USB Keyboard Scancode Injector
To automate the switching of KVM switches for my RetroRacks project, I needed a solution. First I thought it would be an idea to use serial connections of the switches, but unfortunately they are only meant for upgrading their firmware, and not to control them. The KVM switches are controlled by keyboard shortcuts, so my next idea was to send automated USB keyboard strokes (“scancodes”) using an additional device which acts like a USB keyboard. Fotunately, the main KVM switch in my setup allows to connect more than one keyboard by using a USB hub connected to the USB keyboard connector, so I could connect the injector this way. The injector, once it is finished, should be integrated into the multi switch, which should also operate it.
Selecting a Device for Sending USB Scancodes
The device needed must be able to work as a USB device (“USB Gadget Mode”) and behave like a standard keyboard via the USB connection. Searching for a solution on the net, my first attention turned to the Raspberry Pi Zero, which supports the USB Gadget Mode. I also found Arduino based solutions, but they seemed to be much more complicated, and I would have had to learn a new platform. I found a Raspberry Pi Zero for less than 6 € on the net, so I decided to give this a try. There were also the “H” and “WH” versions of the Raspberry Pi Zero, but the additional features didn’t help me. Wireless technologies like WLAN and Bluetooth were of no help, because I wanted to install the device within a metal casing, which would not allow it to work.
Setting Up the Raspberry Pi Zero as a Virtual Keyboard
I used this tutorial on randomnerdtutorials.com as a basis, which itself is based on another tutorial on isticktoit.net, and show you a slightly modified and stripped down version of it for my special case.
Install Raspbian Lite
First install Raspbian Lite on your device. I used the version from February 2020 (Release date: 2020-02-13).
Accessing the Raspberry Pi Zero via Serial Console
Because we will set the Raspberry Pi Zero to USB Gadget Mode, we won’t be able to access it via USB. Also it has got no network interfaces, so we will not be able to access it via SSH. To get console access, we can connect to its serial port via GPIO using GPIO 14 and 15 (pins 8 and 10). There are two options to do this:
- Use a USB-UART with a PL2303/CH340 or similar based chip:
- Configure it to 3.3 Volts
- Connect Ground/GND of UART to Ground (e. g. pin 6)
- Connect RX of UART to GPIO 14 (pin 8)
- Connect TX of UART to GPIO 15 (pin 10)
- Do NOT connect 3V3 power!
- Connnect USB port of UART to computer
- Device should be something like
- Use a RS-232 to 3.3 Volts converter with a MAX3232 or similar based chip:
- Connect Ground/GND of converter to Ground (e. g. pin 6)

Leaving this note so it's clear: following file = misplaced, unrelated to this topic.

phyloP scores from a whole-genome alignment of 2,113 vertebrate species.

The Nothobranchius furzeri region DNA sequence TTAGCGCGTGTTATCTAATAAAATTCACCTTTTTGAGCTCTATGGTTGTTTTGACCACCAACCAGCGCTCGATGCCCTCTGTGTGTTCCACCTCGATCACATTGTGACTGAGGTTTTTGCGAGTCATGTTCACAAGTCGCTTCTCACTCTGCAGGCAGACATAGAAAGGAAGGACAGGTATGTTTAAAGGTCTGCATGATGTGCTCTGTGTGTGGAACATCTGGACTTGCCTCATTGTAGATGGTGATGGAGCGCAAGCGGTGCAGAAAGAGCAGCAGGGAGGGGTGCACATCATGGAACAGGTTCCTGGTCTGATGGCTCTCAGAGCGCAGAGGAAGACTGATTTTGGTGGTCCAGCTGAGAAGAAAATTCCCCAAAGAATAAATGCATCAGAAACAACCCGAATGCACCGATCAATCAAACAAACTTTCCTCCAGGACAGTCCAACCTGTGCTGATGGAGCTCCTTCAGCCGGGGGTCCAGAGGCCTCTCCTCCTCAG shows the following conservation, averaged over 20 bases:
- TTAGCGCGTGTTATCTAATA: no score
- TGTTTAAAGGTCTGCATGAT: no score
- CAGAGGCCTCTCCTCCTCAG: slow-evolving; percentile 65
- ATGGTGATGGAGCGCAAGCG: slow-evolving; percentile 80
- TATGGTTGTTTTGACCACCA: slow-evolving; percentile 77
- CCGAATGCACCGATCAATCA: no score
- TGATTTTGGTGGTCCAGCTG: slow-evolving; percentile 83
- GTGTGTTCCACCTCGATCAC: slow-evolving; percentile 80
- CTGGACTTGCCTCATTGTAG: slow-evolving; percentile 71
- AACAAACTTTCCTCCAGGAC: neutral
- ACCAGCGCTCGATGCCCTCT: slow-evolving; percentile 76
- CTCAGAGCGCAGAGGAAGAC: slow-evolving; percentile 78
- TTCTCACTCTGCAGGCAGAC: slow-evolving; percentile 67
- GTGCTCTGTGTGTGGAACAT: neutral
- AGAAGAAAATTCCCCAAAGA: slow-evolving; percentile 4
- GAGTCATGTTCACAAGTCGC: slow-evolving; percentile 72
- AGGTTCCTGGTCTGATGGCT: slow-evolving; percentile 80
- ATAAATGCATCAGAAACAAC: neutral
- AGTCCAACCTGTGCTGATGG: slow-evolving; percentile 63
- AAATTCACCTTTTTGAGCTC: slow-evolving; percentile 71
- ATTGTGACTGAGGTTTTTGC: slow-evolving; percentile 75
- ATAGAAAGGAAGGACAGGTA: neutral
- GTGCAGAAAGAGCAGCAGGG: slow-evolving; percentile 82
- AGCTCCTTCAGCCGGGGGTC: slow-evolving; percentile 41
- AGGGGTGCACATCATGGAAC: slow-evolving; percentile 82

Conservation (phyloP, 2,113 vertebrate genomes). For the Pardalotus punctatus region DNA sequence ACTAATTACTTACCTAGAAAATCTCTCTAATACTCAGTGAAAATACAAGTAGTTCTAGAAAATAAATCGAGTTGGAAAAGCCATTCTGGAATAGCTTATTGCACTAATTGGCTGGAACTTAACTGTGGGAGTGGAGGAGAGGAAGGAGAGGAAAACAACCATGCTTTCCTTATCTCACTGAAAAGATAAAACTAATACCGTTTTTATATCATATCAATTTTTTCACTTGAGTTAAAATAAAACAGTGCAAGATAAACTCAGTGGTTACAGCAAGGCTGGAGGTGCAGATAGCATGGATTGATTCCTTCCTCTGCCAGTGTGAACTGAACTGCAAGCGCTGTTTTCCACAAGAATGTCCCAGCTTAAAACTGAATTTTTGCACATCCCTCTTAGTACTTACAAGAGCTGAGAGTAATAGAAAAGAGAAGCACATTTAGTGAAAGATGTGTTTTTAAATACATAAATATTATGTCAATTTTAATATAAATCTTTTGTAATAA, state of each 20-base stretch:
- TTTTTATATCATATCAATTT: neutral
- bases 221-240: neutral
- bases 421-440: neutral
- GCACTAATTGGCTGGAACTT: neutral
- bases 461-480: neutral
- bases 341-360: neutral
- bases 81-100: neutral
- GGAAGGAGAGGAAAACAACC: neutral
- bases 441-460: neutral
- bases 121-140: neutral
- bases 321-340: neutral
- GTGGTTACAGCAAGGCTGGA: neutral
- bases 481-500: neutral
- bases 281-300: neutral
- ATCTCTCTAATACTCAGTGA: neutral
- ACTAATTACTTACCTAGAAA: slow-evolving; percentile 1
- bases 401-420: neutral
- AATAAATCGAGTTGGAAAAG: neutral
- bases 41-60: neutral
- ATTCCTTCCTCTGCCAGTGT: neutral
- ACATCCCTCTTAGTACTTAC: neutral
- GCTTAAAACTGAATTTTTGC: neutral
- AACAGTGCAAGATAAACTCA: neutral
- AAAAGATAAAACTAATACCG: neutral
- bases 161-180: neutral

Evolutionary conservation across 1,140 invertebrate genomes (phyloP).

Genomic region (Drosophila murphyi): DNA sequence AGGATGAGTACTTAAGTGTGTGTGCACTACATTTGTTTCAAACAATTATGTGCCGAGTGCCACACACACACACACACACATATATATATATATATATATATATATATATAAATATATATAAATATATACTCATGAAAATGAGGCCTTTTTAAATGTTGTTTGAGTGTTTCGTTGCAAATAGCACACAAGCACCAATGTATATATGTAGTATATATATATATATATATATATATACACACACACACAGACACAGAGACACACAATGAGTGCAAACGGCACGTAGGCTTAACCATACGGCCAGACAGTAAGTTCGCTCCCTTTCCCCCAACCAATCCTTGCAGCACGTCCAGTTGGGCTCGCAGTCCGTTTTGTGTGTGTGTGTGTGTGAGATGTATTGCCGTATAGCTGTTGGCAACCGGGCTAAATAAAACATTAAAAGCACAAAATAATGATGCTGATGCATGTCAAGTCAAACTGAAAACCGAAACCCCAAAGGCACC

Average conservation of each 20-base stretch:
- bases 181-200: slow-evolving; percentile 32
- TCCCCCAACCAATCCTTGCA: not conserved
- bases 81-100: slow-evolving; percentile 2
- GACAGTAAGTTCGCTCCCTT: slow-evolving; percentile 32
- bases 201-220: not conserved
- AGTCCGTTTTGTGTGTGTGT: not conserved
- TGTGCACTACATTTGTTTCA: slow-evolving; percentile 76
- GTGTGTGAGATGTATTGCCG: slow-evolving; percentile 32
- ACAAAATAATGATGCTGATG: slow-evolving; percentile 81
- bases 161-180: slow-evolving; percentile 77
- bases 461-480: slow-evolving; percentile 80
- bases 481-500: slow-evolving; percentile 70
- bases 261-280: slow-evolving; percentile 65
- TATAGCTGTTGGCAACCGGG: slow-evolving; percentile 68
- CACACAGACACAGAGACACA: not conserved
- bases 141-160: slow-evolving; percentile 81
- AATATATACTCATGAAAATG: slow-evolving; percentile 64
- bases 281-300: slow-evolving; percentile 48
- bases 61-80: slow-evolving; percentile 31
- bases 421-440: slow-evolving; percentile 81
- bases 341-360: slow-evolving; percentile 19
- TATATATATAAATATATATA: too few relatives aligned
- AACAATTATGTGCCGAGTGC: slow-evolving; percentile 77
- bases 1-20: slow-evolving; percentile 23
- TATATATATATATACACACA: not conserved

- Connect RX of converter to GPIO 14 (pin 8)
- Connect TX of converter to GPIO 15 (pin 10)
- Connect VCC of converter to 3V3 power (e. g. pin 1)
- Connect RS-232 port of converter to computer
- Device should be something like
Then use a serial terminal client, e. g. PuTTY, configure it to
On Linux, use device name as described above and connect to the Raspberry Pi Zero.
<Enter> twice if you get no console.
Enabling Modules and Drivers
Boot up Raspbian, login as root and execute the following commands to configure the modules and drivers to be loaded at boot time:
# echo "dtoverlay=dwc2" >> /boot/config.txt # echo "dwc2" >> /etc/modules # echo "libcomposite" >> /etc/modules
Creating a USB Gadget Configuration Script
To configure the device as a USB Keyboard, a bootup script has to be written.
We call our script
usbkbscancodeinjector and place it in
Then it has to be filled with the following content:
#!/bin/bash cd /sys/kernel/config/usb_gadget/ mkdir -p usbkbscancodeinjector cd usbkbscancodeinjector echo 0x1d6b > idVendor # Linux Foundation echo 0x0104 > idProduct # Multifunction Composite Gadget echo 0x0100 > bcdDevice # v1.0.0 echo 0x0200 > bcdUSB # USB2 mkdir -p strings/0x409 echo "fedcba9876543210" > strings/0x409/serialnumber echo "KVM Nerd" > strings/0x409/manufacturer echo "USB Keyboard Scancode Injector" > strings/0x409/product mkdir -p configs/c.1/strings/0x409 echo "Config 1: ECM network" > configs/c.1/strings/0x409/configuration echo 250 > configs/c.1/MaxPower # Add functions here mkdir -p functions/hid.usb0 echo 1 > functions/hid.usb0/protocol echo 1 > functions/hid.usb0/subclass echo 8 > functions/hid.usb0/report_length echo -ne \\x05\\x01\\x09\\x06\\xa1\\x01\\x05\\x07\\x19\\xe0\\x29\\xe7\\x15\\x00\\x25\\x01\\x75\\x01\\x95\\x08\\x81\\x02\\x95\\x01\\x75\\x08\\x81\\x03\\x95\\x05\\x75\\x01\\x05\\x08\\x19\\x01\\x29\\x05\\x91\\x02\\x95\\x01\\x75\\x03\\x91\\x03\\x95\\x06\\x75\\x08\\x15\\x00\\x25\\x65\\x05\\x07\\x19\\x00\\x29\\x65\\x81\\x00\\xc0 > functions/hid.usb0/report_desc ln -s functions/hid.usb0 configs/c.1/ # End functions ls /sys/class/udc > UDC
Make it executable with this command:
# chmod a+x /usr/bin/usbkbscancodeinjector
Add the script to
/etc/rc.local to let it execute at each boot by adding the following line before the line which contains
exit 0 (which itself should be the last line):
/usr/bin/usbkbscancodeinjector # libcomposite configuration
After the next boot it should be ready for some testing!
Connect the USB port of the Raspberry Pi Zero to the USB port of a computer, it should detect a new USB hardware.
When running Linux, run
lsusb -d 1d6b:0104 and it should output an entry like the following:
Bus 007 Device 018: ID 1d6b:0104 Linux Foundation Multifunction Composite Gadget
This is our selfmade device!
- Replace the script with a Python script
- Make the Python script receive scancodes via I2C
- Write second Python script which sends the scancodes via I2C from another Raspberry Pi